Aus der äußerst dynamischen Szene der jungen japanischen Whisky-Destillerien ragt die Chichibu Distillery mit ihren international hoch geschätzten Malts vielleicht ein klein wenig heraus. Master Blender dieser erst 2008 gegründeten Brennerei ist Ichiro Akuto. In einem Interview, geführt von Thibaut Alengry & Hannes aka Wi-Wa WhiskyWatcher, gibt er einen Einblick in die noch junge Geschichte der Brennerei, seine Arbeit und sein Verständnis von Whisky.
Das Interview wurde gestern in den Facebook-Gruppen Ichiro’s Malt Chichibu & Hanyu Fanbase und Chichibu Whisky Fan Club veröffentlicht, wir dürfen es als englischsprachigen Gastbeitrag auch bei Whiskyexperts veröffentlichen. Vielen Dank!
Alle Bilder Copyright Thibaud Alengry
Interview of Mr. Ichiro Akuto
by Thibaud Alengry (Chichibu Whisky Fan Club) and Hannes aka Wi-Wa WhiskyWatcher(Ichiro’s Malt Chichibu & Hanyu Fanbase)
Two years ago, we did an interview with the great Taro Okuyama and offered it for free to everyone in our groups. In order to continue to offer new things to fans all around the world, thank you for taking your time for this interview.
Thibaud Alengry & Wi-Wa WhiskyWatcher: Hello, can you introduce yourself for the people who don’t know you?
Ichiro Akuto: My name is Ichiro Akuto, the founder of Venture Whisky. The company was established in 2004 and started making whisky in Chichibu, Saitama Prefecture in February 2008. Currently, in addition to my work as a company representative, I also work as the distillery’s master blender. In 2019, we were fortunate enough to receive the Master Blender of the Year award at ISC, and we are striving every day to create better products. I have been fascinated by whisky since before the distillery was established, and have visited various bars and enjoyed various whisky every day.
TW: We know you’re the first to build a new distillery after a long Japanese whisky difficult period. How did you get the love and desire to start a distillery when faced with issues and fears? What was the most difficult part when creating the distillery?
IA: My father’s company was handed over, and during the whisky ice age, the new owner was not interested in whisky and was instructed to set a deadline and discard it. However, there were whiskies that had been aged for nearly 20 years, and I felt as if my children were being discarded. After searching for collaborators and being rejected many times, Sasanokawa Sake Brewery in the Tohoku area decided to keep it in the aging warehouse. That’s why I started selling whisky, but the whisky I inherited from my father will eventually run out. Making whisky is a job where you sell what your predecessor made and pass it on to your juniors as an asset. So, as long as I was allowed to sell my father’s whisky, I thought that I had to make it myself, so I was prepared to build a distillery.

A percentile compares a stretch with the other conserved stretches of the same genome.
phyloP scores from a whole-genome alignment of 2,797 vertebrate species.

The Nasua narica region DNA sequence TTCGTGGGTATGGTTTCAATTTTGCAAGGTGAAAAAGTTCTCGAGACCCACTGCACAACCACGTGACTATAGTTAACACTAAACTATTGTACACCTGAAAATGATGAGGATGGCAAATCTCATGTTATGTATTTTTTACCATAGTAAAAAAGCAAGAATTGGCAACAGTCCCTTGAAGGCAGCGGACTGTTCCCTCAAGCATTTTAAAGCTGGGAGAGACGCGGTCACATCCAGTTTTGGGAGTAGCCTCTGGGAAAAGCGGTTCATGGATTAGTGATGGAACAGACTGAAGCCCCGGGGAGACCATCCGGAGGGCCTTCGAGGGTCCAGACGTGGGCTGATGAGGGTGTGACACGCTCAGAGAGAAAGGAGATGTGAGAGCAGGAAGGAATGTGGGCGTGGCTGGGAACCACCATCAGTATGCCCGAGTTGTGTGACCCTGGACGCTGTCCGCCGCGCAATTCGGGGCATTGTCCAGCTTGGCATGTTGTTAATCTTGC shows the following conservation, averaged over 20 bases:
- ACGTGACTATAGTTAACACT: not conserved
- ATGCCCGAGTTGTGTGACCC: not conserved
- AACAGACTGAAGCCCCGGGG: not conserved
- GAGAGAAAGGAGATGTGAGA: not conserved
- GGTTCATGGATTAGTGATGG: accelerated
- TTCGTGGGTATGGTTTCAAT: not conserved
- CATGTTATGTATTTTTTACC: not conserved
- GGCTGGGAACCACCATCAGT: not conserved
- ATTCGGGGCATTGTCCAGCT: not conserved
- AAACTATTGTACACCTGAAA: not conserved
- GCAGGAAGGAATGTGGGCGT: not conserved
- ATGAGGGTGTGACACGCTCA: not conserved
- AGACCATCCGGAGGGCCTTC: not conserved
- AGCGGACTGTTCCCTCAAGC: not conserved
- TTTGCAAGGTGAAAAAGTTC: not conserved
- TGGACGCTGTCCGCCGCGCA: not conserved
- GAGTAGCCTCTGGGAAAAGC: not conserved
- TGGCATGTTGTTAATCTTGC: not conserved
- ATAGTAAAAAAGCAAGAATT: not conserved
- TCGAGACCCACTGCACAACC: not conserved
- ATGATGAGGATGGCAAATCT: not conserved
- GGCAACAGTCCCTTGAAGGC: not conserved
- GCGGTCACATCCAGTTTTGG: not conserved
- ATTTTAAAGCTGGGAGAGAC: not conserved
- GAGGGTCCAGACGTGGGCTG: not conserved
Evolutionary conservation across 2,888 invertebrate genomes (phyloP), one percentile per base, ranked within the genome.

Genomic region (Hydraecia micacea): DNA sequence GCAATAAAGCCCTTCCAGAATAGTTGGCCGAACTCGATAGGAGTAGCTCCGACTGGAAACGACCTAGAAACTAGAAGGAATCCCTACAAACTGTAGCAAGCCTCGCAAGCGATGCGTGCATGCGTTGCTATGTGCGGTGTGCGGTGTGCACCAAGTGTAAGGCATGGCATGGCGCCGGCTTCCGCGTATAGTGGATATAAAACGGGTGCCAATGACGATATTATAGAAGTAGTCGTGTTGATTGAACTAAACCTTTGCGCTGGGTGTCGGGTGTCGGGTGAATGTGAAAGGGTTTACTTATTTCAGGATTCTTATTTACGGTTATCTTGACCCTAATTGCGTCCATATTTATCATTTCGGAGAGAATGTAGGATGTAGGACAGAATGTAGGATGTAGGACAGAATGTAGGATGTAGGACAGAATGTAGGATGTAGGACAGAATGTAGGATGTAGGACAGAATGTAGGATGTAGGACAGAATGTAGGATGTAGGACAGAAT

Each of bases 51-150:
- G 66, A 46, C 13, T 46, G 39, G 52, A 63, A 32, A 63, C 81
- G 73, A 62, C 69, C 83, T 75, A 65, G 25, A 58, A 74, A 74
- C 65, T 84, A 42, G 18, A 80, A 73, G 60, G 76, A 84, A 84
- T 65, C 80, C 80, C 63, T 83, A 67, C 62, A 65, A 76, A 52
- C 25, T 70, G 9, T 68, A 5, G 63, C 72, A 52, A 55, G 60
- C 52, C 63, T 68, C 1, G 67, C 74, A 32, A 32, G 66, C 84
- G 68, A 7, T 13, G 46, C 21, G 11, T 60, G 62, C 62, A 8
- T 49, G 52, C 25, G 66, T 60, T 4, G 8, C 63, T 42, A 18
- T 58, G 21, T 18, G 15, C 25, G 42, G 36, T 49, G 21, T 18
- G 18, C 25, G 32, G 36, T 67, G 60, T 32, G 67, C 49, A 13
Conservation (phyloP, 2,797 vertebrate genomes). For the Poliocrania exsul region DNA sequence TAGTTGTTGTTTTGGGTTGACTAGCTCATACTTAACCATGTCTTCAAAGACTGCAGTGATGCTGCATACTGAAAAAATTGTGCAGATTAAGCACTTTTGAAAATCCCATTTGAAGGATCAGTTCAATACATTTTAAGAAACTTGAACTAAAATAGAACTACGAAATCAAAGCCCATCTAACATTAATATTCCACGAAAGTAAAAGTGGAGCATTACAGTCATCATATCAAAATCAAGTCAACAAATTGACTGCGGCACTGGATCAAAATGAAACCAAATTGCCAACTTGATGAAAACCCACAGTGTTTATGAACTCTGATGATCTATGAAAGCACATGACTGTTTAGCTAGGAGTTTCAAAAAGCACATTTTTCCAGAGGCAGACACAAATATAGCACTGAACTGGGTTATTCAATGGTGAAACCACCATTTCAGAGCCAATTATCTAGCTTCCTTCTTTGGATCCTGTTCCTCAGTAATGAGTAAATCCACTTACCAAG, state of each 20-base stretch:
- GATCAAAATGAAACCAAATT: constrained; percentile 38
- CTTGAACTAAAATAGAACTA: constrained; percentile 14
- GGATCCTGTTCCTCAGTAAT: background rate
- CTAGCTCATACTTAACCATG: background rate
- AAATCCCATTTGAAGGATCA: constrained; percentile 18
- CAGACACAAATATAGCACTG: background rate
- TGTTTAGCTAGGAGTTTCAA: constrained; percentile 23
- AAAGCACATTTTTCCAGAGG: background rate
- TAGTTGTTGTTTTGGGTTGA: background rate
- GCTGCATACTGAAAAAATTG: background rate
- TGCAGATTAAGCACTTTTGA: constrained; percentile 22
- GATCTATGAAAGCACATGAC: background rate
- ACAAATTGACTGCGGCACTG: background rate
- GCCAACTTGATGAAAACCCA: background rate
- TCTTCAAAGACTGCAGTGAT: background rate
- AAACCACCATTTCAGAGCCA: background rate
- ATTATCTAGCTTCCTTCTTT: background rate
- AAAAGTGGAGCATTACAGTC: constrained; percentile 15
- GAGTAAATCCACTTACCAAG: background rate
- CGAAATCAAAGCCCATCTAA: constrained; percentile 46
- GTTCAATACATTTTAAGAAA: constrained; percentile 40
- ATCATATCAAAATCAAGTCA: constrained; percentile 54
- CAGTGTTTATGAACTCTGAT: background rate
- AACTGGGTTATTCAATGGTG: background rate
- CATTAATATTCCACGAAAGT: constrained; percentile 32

At that time, whisky was not well known and it was not selling well, so it was difficult to persuade stakeholders, especially financial institutions, to secure construction funds.
TW: Your logo is now famous all around the world. Why did you choose to put oak leaves and an acorn on your logo? Is there a special significance, is it for the important role of wood in the creation of a whisky?
IA: Acorn is a nut of oak which is essential for aging whisky. The oak is small at first, but eventually grows into a large tree. I adopted it because I thought that even if the company has grown through history, seeing the logo would allow us to return to our original intentions. In addition, we expressed our uniqueness by using the leaves of Mizunara, which is a Japanese oak.
TW: Chichibu has a huge variety of whisky coming from peated and no-peated spirits, various cask aging, different kinds of barley, etc. Will you continue to produce some well-known releases such as the IPA release, Chibidaru, Port Pipe, etc? We saw a few recent sake casks. Will you test other kinds of aging like grappa cask, rum cask, etc and even new kinds of woods like cherry wood or plum wood?
IA: We use a small amount of grappa and rum barrels for aging. I don’t blindly use weird barrels, but I do try to use casks that have the potential to be well thought out and good whisky.
TW: Now that you have experienced several types of aging, do you think that there is a style that fits specifically well with Chichibu distillate? Do you think you have found a style that defines your whisky ?
IA: I think barrel aging is very interesting because it adds various characteristics to Chichibu’s rich new make. I think one of the characteristics of whisky making is that we don’t immediately get results, such as what we think is suitable for aging in Chichibu at the moment, or what has the potential to improve in the future.